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Malaysia to build on its clinical research potential

05 June 2012 | Opinion | By BioSpectrum Bureau

Malaysia to build on its clinical research potential

Malaysia has to reshape its clinical trials industry to become a favourable spot for clinical research activities in the region

Malaysia has to reshape its clinical trials industry to become a favourable spot for clinical research activities in the region

Dr Teoh Siang Chin

Malaysia's aspiration is to be a developed nation by the year 2020. With 10 years more to prepare for this anticipated year, current Prime Minister Datuk Seri Mohd Najib Tun Razak announced that the country will undergo a major economic transformation, with revamp planned for 12 national key economic areas. These changes, when implemented, will help the country emerge as a strong economic competitor in just a few years. One of the key projects involve creating a supportive ecosystem for the growth of clinical research, and this article will give an update on the modifications outlined for this industry under the Malaysian Economic Transformation Programme.

Clinical research comes under healthcare, which has five other economic projects: 1) mandating private health insurance for foreign workers; 2) pursuing generics export opportunities; 3) reinvigorating health travel through better customer experience, proactive alliances and niche marketing; 4) creating a diagnostic services nexus to achieve scale in telemedicine for eventual international outsourcing; and 5) developing a health metropolis- a world-class campus for healthcare and bioscience. Of the six projects, clinical research was categorised as a quick-win project, which means it is ready for immediate implementation. The only other quick-win project under healthcare is the private health insurance for foreign workers.

Malaysia's performance in clinical research is good but all relevant stakeholders believe that the country has better potential. Although Malaysia has the right attractions, the country has to reshape the entire spectrum of its industry before it can be a favourable spot for clinical research activities in the region. And to do this, the Economic Transformation Programme for clinical research has included the following ten strategies:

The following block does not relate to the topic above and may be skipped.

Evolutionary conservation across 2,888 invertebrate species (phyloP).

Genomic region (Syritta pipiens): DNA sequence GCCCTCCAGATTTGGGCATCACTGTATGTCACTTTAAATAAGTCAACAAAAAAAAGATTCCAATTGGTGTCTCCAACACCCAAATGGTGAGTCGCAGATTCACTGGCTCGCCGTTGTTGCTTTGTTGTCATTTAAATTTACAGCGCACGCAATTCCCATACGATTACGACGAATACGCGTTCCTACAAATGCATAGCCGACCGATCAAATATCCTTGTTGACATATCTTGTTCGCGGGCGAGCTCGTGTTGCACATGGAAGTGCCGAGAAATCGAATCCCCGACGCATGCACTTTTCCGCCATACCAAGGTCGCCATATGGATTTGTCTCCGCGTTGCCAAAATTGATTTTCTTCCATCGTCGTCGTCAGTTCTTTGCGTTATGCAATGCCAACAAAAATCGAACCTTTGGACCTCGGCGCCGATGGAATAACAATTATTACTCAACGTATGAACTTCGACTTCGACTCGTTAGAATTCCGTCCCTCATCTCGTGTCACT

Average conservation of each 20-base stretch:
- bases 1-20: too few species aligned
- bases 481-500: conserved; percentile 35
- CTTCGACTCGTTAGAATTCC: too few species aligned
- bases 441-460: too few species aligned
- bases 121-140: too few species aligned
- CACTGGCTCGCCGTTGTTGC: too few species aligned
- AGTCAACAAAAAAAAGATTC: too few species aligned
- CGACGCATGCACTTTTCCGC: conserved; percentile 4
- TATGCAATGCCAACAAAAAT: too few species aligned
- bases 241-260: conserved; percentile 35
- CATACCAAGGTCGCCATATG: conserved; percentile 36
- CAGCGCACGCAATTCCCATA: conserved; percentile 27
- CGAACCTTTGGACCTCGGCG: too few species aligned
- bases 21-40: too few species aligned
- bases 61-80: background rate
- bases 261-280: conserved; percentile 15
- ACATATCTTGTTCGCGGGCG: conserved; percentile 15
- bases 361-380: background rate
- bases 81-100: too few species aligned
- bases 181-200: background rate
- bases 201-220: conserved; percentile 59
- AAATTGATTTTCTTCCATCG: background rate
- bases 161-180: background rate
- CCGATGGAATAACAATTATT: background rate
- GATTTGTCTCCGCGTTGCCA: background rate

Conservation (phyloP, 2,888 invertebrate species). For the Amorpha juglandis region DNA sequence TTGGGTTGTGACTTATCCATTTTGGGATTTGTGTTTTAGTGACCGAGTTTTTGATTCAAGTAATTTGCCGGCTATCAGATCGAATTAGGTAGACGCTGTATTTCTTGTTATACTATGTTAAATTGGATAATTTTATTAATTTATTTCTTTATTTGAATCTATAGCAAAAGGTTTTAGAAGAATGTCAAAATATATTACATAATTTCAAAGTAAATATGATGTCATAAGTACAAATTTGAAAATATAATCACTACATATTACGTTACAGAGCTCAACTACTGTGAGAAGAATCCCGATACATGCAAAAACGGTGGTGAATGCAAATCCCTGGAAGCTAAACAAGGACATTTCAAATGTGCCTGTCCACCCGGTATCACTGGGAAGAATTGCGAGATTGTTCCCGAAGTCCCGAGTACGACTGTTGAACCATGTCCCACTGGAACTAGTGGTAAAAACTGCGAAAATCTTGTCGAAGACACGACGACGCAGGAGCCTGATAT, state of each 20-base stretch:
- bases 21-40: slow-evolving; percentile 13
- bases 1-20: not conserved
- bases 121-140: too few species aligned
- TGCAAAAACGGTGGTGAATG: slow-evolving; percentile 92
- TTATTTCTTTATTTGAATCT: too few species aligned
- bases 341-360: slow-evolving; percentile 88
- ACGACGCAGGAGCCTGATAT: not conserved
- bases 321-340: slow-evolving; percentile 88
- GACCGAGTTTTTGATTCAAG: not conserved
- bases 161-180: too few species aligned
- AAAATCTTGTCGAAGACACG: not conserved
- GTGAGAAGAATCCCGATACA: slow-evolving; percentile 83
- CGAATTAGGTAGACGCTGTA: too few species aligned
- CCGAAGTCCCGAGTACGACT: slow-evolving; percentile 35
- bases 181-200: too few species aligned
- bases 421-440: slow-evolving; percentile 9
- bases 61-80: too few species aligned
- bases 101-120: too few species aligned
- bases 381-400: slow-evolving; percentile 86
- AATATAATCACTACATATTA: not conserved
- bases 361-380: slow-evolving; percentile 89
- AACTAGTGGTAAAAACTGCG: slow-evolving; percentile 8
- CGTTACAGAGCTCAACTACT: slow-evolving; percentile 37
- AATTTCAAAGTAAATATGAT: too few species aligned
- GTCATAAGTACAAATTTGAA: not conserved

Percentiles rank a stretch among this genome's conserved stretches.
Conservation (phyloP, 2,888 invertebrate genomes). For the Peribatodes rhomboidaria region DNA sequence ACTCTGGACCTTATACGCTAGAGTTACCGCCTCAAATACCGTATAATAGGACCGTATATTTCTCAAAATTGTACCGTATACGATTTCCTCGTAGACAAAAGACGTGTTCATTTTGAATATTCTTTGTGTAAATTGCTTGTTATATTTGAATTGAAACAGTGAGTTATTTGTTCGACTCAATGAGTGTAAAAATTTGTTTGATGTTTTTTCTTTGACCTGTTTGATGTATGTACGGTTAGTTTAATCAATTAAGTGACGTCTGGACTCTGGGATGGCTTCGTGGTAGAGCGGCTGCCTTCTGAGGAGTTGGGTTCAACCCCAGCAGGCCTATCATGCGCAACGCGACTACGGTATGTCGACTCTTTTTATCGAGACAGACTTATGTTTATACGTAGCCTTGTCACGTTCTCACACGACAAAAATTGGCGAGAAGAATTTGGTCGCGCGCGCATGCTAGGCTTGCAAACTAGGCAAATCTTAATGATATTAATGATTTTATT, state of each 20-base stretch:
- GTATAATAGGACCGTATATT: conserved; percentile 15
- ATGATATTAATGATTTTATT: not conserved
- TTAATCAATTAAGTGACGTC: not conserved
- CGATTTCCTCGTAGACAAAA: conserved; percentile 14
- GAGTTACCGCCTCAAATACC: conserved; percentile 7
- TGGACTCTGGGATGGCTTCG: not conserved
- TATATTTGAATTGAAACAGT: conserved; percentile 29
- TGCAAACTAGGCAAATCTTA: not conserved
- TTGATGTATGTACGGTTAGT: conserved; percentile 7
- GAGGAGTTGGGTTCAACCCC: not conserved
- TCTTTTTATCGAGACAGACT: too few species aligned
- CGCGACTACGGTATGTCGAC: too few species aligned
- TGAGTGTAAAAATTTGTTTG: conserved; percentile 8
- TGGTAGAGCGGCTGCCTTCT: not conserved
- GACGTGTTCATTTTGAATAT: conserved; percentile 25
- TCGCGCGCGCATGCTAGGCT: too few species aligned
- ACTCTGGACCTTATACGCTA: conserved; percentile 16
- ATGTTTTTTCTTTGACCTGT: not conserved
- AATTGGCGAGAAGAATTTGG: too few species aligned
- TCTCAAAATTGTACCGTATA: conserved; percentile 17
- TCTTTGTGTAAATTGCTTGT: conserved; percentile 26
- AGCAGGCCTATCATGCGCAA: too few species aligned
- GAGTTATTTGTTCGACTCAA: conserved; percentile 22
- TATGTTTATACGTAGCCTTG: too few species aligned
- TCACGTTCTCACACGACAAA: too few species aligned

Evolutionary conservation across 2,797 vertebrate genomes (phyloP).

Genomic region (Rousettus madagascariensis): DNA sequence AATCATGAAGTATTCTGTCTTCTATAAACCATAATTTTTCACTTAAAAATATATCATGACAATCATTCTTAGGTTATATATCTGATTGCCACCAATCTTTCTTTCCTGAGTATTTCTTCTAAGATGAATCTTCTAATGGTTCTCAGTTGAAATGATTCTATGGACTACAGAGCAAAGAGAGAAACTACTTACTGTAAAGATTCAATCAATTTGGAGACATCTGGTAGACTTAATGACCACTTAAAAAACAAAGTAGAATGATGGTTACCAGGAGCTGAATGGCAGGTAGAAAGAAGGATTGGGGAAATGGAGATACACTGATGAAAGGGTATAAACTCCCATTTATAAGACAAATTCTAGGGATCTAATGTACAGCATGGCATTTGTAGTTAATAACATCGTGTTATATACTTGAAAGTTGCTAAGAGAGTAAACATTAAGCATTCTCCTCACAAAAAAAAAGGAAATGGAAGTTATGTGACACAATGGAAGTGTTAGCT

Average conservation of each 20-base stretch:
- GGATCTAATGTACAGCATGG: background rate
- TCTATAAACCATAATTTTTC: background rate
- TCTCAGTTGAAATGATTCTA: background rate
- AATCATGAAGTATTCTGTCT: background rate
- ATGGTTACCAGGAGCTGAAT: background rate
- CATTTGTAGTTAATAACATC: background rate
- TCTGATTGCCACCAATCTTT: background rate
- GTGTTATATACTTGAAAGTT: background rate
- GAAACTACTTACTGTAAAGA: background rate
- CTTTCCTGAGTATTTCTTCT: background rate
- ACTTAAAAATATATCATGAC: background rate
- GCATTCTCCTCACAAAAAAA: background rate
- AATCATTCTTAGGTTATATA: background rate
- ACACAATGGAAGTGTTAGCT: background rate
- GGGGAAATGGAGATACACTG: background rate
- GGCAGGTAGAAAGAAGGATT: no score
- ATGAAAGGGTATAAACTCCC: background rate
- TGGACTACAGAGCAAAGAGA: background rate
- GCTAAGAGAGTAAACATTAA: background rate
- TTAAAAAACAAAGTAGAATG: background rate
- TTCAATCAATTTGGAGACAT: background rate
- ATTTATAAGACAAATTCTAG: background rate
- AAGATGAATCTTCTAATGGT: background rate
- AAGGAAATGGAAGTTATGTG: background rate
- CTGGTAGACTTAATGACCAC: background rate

1) Transform the Ministry of Health's contract research unit: The ministry's clinical research center incorporates a unit for contract research (a one-stop center). With economic transformation in place, this unit will be corporatized to improve coordination of the industry-sponsored clinical research industry in Malaysia. To ensure financial transparency, this corporatized entity, known as Clinical Research Malaysia (CRM), will act as the clearing house for funds. It will also be the center for business development, training and marketing. Moreover, all other strategies will be implemented through CRM.

2) Increase clinical research sites in the Ministry of Health, university and private hospitals. Malaysia has over 300 hospitals that can serve as trial sites.

3) Create a pool of investigators and site coordinators. This will be done by addressing the lack of research culture and finding ways to incorporate protected time to conduct research within the healthcare system and the allocation of time for training.


4) Tap a large pool of patients. In 2009, Malaysia reported more than 45 million outpatient treatments and over three million hospital admissions. Such numbers would enable this multi-ethnic nation of 28 million people to outdo its competitors in terms of patient recruitment.

5) Optimize ethics and regulatory processes

6) Attract more international and local sponsors. The CRM will encourage international pharmaceutical companies to conduct trials in Malaysia.

7) Increase contract research organizations (CROs) and site management organizations. Malaysia will especially support local CROs that focus on lifestyle diseases, such as diabetes, cardiovascular disease and tropical infectious diseases.

8) Build Malaysia's reputation as a clinical trial hub. The CRM will conduct marketing campaigns, both locally and internationally, employ local and regional experts as consultants and maintain a database of excellent trial sites.

9) Expand the scope of trials. Malaysia has established itself with a good track record for phase III/IV trials. It is now gearing to take on earlier phase studies, especially phase I trials.

10) Facilitate bioavailability and bioequivalence development.

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